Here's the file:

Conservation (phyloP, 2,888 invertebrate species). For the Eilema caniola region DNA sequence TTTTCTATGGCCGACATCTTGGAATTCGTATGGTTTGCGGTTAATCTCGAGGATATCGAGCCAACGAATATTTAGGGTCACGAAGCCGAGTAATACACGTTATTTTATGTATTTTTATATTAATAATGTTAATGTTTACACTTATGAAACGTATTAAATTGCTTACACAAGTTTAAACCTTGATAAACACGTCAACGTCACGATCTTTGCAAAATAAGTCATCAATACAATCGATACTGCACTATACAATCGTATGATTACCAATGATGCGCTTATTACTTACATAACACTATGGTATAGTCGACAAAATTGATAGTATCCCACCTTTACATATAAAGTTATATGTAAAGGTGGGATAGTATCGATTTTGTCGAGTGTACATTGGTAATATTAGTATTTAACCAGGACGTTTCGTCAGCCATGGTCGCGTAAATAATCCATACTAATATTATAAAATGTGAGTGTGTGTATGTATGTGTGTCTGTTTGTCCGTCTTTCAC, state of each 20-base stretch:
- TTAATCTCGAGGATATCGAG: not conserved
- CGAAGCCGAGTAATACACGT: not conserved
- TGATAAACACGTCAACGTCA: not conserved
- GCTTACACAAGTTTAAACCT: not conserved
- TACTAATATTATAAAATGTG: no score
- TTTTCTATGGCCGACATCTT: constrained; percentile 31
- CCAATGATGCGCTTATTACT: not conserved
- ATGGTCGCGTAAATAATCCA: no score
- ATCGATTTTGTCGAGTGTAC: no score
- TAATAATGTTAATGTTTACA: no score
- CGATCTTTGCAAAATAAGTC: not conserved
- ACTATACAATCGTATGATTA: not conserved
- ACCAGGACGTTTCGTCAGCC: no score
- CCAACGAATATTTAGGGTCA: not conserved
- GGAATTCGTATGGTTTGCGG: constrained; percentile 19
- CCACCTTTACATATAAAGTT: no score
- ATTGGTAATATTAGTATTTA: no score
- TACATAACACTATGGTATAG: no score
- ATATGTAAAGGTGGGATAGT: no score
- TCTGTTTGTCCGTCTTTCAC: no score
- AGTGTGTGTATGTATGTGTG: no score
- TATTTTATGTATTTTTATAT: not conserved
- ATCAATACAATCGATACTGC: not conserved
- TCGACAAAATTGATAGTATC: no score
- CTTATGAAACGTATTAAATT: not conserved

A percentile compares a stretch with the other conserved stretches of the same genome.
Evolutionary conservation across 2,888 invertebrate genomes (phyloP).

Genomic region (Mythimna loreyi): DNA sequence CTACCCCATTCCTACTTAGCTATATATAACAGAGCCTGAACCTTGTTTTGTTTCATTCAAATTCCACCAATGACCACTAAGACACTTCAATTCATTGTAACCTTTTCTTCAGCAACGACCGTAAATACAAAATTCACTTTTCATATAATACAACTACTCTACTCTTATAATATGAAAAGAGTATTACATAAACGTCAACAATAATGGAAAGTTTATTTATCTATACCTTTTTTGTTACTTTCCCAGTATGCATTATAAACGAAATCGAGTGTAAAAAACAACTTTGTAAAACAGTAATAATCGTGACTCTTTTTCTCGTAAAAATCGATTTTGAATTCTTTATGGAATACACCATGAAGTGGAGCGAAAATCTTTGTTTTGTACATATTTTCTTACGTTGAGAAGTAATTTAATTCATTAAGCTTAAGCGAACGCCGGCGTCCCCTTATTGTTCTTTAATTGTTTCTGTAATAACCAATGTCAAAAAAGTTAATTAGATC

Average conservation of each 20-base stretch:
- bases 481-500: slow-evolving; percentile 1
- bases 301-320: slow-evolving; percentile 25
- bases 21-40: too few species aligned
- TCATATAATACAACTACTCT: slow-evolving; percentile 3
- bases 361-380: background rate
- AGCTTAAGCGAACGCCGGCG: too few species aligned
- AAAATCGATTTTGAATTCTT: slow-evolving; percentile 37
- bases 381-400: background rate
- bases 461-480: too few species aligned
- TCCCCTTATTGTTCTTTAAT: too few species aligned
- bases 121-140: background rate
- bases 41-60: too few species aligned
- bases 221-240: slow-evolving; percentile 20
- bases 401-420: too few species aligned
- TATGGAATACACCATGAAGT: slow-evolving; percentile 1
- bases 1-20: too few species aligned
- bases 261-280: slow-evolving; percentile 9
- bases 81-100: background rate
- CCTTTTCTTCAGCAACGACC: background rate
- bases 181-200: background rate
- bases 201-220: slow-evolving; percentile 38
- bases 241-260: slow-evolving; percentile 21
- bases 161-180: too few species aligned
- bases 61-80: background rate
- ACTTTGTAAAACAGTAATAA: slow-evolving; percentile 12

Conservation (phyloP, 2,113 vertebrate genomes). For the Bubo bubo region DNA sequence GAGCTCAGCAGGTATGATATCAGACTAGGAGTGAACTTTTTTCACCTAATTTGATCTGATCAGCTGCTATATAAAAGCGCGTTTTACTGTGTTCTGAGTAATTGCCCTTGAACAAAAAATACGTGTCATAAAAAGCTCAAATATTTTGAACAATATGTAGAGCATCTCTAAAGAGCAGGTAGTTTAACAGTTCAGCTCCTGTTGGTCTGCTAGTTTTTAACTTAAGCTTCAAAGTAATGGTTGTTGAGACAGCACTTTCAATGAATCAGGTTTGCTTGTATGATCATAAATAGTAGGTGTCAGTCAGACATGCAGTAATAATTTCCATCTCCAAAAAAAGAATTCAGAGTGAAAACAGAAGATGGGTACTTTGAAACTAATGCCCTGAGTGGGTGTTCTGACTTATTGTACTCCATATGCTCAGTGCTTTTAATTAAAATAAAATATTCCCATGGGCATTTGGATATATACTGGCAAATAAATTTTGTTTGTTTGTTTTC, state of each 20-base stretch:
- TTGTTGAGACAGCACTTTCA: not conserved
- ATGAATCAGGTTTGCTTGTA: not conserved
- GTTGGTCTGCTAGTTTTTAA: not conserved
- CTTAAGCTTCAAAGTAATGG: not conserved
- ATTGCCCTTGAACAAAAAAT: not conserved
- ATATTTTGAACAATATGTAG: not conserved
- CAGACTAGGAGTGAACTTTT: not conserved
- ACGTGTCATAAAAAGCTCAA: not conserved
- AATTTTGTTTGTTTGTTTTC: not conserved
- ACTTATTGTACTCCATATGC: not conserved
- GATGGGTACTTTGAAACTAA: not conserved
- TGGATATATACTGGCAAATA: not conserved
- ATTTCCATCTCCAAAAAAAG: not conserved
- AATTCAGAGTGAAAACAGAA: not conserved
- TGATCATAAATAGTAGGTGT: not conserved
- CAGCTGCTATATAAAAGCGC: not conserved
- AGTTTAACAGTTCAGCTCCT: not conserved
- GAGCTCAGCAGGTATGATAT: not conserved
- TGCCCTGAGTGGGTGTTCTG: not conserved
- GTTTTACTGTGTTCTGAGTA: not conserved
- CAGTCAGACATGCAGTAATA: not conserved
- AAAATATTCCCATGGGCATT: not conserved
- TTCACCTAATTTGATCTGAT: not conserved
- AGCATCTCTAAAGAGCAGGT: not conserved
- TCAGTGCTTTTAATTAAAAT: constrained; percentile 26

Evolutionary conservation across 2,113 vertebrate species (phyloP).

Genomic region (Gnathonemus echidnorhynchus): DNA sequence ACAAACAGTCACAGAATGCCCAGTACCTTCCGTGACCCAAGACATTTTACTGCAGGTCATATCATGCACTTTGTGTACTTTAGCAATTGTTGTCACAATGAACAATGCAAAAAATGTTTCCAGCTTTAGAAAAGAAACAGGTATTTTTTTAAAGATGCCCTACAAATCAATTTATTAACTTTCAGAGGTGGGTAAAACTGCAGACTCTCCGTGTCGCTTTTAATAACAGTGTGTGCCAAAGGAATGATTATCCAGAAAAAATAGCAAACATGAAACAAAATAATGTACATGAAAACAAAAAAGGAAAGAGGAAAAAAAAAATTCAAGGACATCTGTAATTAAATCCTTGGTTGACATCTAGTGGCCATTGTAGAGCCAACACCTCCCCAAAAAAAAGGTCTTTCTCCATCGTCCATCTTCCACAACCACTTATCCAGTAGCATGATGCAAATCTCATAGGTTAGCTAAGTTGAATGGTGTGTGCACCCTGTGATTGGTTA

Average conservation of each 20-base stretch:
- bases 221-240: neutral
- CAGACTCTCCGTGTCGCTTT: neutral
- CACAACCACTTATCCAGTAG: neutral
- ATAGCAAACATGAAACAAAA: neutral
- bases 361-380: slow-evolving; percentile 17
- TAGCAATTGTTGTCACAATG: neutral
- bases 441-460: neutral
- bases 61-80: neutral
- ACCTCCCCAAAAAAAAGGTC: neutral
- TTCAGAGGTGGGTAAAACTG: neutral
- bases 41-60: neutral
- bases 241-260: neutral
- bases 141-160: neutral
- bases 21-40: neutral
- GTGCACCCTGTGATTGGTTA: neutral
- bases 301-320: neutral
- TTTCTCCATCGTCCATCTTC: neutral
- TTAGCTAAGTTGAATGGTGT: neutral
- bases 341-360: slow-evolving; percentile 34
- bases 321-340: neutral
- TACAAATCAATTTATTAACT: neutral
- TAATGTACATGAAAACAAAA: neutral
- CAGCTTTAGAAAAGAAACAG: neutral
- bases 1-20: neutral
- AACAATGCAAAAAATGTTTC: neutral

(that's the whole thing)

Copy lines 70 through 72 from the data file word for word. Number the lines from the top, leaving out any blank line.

- AATTCAGAGTGAAAACAGAA: not conserved
- TGATCATAAATAGTAGGTGT: not conserved
- CAGCTGCTATATAAAAGCGC: not conserved